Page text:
Tag: College Admissions Process

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Guest Post: Encourage Children to Become Experts

Recently, Creative Marbles Consultancy met Dr. Randy OMD, a Homeopathic Doctor specializing in child health care and blogger of CureGuide. Like us, Dr. Randy believes that although children are influenced by their parents, they are individuals with their own life’s purpose. So, in the following, we republish Dr. Randy’s recent blog post elaborating on how …

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Advanced Placement Exam Registration Changes for 2019-20

The College Board, which administers Advanced Placement (AP) exams, will require students to register for May 2020 AP exams in November 2019. Alternatively, if students decide to register for the May 2020 exams after the November registration period closes, they’ll pay an additional $40.00 late fee.  Conversely, if students decide not to take the May …

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The Unveiling of the Educational Meritocracy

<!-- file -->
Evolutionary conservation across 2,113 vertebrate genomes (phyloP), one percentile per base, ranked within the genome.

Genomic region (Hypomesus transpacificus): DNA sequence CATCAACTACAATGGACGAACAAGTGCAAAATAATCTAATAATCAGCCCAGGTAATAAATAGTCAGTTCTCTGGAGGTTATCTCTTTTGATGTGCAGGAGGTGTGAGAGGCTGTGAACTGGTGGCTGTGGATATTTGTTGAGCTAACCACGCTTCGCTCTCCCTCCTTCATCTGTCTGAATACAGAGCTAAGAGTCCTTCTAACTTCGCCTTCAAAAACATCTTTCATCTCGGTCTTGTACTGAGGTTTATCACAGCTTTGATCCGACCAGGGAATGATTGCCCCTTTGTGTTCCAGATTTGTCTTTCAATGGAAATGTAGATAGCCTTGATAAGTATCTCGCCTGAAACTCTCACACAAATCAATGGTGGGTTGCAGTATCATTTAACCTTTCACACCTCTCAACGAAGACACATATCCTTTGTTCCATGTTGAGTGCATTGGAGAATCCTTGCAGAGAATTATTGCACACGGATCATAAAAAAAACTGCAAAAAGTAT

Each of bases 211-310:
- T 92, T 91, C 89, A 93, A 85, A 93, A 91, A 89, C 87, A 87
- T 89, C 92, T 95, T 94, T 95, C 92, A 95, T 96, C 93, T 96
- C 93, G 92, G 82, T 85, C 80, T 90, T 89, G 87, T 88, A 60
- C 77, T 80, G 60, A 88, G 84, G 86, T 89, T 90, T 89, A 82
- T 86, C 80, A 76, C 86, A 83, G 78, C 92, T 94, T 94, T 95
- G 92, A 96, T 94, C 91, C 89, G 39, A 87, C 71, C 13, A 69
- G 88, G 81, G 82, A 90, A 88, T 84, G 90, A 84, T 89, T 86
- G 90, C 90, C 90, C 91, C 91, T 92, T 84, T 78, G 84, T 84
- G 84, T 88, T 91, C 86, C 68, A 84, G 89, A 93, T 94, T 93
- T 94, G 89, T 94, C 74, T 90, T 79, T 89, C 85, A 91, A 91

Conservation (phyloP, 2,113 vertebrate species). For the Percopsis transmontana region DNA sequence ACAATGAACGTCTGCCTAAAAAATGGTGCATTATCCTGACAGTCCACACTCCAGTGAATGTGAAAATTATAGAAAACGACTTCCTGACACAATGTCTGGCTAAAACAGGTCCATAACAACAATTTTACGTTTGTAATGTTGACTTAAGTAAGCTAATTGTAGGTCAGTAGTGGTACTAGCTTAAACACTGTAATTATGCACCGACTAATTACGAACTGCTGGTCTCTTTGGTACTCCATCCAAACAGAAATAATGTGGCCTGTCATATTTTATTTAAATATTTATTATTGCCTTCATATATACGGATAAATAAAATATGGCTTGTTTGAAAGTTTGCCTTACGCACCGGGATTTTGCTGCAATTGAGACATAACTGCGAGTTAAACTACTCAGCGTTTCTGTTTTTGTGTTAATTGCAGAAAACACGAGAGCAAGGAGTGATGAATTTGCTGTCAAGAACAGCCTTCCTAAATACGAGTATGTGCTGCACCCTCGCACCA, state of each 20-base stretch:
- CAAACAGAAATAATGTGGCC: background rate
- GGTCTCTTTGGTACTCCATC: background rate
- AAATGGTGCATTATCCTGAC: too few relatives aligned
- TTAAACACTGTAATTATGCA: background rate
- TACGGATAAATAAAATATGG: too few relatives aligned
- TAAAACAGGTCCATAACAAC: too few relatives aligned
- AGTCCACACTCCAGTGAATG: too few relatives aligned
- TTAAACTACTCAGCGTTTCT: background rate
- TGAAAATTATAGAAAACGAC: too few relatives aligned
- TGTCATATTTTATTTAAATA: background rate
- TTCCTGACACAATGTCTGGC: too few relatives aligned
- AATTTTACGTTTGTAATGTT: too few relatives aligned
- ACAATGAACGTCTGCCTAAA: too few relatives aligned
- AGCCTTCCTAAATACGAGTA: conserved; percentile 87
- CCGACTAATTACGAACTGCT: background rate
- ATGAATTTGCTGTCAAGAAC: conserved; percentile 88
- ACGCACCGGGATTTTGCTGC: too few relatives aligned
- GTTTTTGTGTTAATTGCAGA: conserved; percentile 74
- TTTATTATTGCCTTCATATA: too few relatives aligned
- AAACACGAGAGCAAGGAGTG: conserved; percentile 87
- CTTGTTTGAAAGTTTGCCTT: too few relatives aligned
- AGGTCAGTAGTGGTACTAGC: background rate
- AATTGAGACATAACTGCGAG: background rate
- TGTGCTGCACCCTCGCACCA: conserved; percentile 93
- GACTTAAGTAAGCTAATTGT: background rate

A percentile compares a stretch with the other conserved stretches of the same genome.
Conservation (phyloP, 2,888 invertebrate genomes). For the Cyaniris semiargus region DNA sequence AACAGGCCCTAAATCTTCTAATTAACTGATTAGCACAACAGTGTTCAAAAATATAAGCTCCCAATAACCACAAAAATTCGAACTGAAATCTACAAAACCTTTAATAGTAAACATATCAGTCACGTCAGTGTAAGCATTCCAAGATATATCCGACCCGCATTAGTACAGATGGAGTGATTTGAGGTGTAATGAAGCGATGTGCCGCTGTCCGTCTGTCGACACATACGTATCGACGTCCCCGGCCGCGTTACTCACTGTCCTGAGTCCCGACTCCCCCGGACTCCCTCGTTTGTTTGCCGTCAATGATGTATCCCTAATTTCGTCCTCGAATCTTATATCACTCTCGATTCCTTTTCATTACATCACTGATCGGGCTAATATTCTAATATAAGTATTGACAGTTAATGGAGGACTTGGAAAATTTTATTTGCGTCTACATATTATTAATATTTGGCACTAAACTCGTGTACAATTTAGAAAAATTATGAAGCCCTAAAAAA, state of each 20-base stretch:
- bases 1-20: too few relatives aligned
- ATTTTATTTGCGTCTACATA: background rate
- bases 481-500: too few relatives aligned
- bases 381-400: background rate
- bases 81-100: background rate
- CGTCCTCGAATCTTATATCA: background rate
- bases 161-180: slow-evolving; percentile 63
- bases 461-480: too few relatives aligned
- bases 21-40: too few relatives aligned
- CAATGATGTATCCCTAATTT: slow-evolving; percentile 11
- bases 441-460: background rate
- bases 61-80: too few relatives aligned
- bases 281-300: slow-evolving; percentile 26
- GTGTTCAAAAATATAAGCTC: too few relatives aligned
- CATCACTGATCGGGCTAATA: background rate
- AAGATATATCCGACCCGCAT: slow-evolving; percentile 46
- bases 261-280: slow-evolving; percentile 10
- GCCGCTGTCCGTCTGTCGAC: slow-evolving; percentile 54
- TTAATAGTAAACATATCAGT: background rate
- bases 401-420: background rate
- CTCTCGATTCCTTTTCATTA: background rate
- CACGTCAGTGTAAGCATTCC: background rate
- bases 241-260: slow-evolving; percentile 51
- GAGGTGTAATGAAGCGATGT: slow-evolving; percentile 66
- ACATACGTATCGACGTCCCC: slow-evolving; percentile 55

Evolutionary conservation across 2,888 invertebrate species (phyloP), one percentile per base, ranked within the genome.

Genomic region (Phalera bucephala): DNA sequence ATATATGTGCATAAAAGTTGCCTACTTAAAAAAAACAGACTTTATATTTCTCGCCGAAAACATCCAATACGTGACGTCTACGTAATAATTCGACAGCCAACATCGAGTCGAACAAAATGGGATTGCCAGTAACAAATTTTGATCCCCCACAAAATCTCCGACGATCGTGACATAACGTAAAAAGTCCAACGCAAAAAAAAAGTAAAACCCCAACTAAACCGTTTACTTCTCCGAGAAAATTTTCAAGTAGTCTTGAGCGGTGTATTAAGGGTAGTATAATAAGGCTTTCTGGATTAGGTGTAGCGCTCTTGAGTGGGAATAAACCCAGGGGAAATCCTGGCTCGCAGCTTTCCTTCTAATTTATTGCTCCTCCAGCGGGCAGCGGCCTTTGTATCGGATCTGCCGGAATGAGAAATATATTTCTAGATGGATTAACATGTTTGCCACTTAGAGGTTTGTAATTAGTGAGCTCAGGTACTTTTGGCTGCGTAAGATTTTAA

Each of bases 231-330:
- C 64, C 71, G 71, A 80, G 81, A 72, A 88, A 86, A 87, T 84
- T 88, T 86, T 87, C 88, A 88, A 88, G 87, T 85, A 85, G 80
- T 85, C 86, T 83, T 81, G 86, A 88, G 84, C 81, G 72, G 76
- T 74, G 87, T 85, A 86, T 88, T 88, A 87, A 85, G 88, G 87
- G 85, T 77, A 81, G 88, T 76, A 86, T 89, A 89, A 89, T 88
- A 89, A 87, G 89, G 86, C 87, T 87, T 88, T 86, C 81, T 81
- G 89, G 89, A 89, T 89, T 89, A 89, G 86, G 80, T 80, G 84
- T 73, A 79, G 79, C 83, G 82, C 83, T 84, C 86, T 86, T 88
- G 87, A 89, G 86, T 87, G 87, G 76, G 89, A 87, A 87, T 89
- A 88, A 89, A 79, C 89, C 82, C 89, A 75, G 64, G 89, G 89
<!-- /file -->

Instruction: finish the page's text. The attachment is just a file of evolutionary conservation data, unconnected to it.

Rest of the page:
As the saying goes, “For every system, there is a counter system.” And, the recent Federal indictments of 50 individuals only becomes the latest example of an educational counter-system. College coaches, athletic department administrators, parents, and Rick Singer, the independent college admissions consultant, collectively found a way around the admissions office, the “front door” of …

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The Latest Iteration of Innovation for the High School Junior

Not every 16 year old (an American equivalent of a high school junior), both internationally and in the United States, has the same college planning needs.  So, at Creative Marbles, we offer three different levels of support to assist families who are seeking individualized college admissions plans, in the year before most students submit undergraduate …

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The Junior Dilemma

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Right about now, junior parents’ anxieties about college applications begin rising.  Thus, they begin asking, imploring, nagging, begging, commanding their 16 or 17 year old teenager to discuss the details of their college plans.  However, juniors may resist their parents’ attempts to initiate conversation about their futures—mostly demonstrated by not applying for summer programs, not …